Patients and Methods: We conducted convenience sampling to collect the data through network-based online questionnaires in February 2020, a total of 17,876 college students were included in the analysis. Chi-square test and multivariate logistic were used to identify the associations between the outbreak experiences and anxiety detection.
Results: This study found that detection rate of anxiety among college students was 18.2%. The differences in male students, students whose self-perceived risk of infection were high, who were greatly affected by the outbreak, eager to go back to school, reluctant to leave home and stay at home enough were of statistical significance among different anxiety level (OR> 1, P< 0.05). And the severe anxiety rate of students who living in cities was significantly higher (2.337[1.468, 3.721]).
Conclusion: Although our results show that anxiety among college students was at a low level, various universities should focus on the online activities and develop appropriate epidemic management plans to prevent their feelings of worry, tension and panic.

Keywords: anxiety, college students, network-based, COVID-19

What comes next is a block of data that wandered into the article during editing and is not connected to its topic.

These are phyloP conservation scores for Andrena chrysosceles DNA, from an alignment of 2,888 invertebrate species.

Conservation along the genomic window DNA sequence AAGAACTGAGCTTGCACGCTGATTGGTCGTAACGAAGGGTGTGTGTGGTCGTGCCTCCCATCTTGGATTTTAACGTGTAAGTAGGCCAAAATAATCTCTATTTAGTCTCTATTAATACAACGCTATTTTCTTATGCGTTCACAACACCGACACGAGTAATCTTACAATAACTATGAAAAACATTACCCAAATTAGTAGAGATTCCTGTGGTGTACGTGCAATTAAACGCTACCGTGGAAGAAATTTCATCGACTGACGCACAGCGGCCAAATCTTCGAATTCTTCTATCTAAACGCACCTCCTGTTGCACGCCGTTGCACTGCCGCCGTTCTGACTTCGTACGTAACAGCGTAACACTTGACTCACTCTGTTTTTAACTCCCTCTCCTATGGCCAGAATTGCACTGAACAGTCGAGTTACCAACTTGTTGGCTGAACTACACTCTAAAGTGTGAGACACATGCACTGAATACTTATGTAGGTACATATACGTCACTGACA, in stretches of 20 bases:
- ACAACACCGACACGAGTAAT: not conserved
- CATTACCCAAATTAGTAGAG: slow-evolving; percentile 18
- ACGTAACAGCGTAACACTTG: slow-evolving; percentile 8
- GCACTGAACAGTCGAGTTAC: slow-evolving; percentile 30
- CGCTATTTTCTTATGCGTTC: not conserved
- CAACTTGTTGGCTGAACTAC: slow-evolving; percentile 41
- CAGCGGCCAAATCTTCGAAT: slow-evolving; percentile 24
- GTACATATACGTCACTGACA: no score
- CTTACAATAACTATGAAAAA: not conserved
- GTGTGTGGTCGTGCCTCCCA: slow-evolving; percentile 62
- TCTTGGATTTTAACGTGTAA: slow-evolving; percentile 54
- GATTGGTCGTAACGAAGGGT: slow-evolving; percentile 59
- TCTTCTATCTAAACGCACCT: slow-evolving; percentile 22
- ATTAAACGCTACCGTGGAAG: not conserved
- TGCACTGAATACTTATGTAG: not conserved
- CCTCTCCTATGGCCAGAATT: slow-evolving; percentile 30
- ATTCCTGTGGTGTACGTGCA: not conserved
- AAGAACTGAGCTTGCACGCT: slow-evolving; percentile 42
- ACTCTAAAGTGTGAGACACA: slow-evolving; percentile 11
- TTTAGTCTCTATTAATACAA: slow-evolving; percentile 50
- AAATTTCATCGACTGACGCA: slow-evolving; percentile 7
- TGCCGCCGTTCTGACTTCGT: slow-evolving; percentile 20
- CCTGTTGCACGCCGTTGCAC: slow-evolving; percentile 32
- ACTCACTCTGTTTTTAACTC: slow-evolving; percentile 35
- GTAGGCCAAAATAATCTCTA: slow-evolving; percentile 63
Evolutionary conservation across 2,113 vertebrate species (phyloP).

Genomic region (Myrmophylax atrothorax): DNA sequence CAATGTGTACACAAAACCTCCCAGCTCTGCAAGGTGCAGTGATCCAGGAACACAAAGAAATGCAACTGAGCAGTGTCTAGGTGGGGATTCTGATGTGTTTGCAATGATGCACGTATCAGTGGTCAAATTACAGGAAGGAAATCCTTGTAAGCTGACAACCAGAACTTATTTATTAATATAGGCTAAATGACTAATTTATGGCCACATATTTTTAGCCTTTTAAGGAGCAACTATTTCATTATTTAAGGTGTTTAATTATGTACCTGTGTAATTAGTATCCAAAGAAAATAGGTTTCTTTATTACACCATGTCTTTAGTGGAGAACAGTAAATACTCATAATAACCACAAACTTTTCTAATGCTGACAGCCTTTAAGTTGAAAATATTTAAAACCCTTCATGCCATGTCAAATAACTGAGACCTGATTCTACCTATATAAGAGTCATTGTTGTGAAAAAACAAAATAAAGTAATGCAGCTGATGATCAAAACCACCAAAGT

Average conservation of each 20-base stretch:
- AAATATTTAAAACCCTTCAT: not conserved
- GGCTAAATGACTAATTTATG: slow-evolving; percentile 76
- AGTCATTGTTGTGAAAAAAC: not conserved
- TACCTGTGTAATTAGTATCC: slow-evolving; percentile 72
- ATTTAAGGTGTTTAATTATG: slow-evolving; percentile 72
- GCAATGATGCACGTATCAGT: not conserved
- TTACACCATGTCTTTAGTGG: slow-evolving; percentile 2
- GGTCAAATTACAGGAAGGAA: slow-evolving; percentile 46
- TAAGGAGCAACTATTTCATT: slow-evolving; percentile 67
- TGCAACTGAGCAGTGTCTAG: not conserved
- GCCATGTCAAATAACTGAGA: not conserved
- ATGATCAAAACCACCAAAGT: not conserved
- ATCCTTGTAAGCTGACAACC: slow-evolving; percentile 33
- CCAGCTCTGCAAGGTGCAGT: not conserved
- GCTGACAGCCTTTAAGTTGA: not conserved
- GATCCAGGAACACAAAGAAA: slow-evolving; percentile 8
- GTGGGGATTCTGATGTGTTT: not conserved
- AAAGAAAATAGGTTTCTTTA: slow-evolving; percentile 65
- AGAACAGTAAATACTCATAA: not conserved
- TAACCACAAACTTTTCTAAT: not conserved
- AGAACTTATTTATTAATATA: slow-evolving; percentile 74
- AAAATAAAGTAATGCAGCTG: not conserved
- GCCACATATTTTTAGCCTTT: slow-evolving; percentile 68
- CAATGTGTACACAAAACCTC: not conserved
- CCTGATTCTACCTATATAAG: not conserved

In December 2019, a novel coronavirus named COVID-19 began to spread in Wuhan, China, and its common symptoms were fever, fatigue and dry cough. In January 2020, academician Zhong Nanshan said that there was human-to-human transmission of pneumonia caused by the novel coronavirus. With hundreds of millions of people traveling or returning home for the China New Year, widespread population movements have increased the risk of spread for the virus, and a pandemic was imminent. On January 30, 2020, the World Health Organization declared a public health emergency of international concern over the global outbreak of novel coronavirus. The novel coronavirus disease has spread to 26 countries/territories outside of China and infected 75,751 patients globally (74,675 in China) as of February 20, 2020. The epidemic brought not only the risk of death from the viral infection but also social panic to people in China and the rest of the world1 and under these circumstances where many people are dying dread and despair.2 Fear of Avian Flu or other illnesses can be considered a specific type of anxiety called health-related anxiety.3 Taylor and Asmundson describe health anxiety as a useful function for human to react to physical ailments with a certain level of concern. This normal level of anxiety often causes us to take the necessary measures to prevent and alleviate illness.4 When the anxiety is chronic, excessive, and significantly greater than the severity of the health-related threat, it can be disabling and cause psychological disorders.5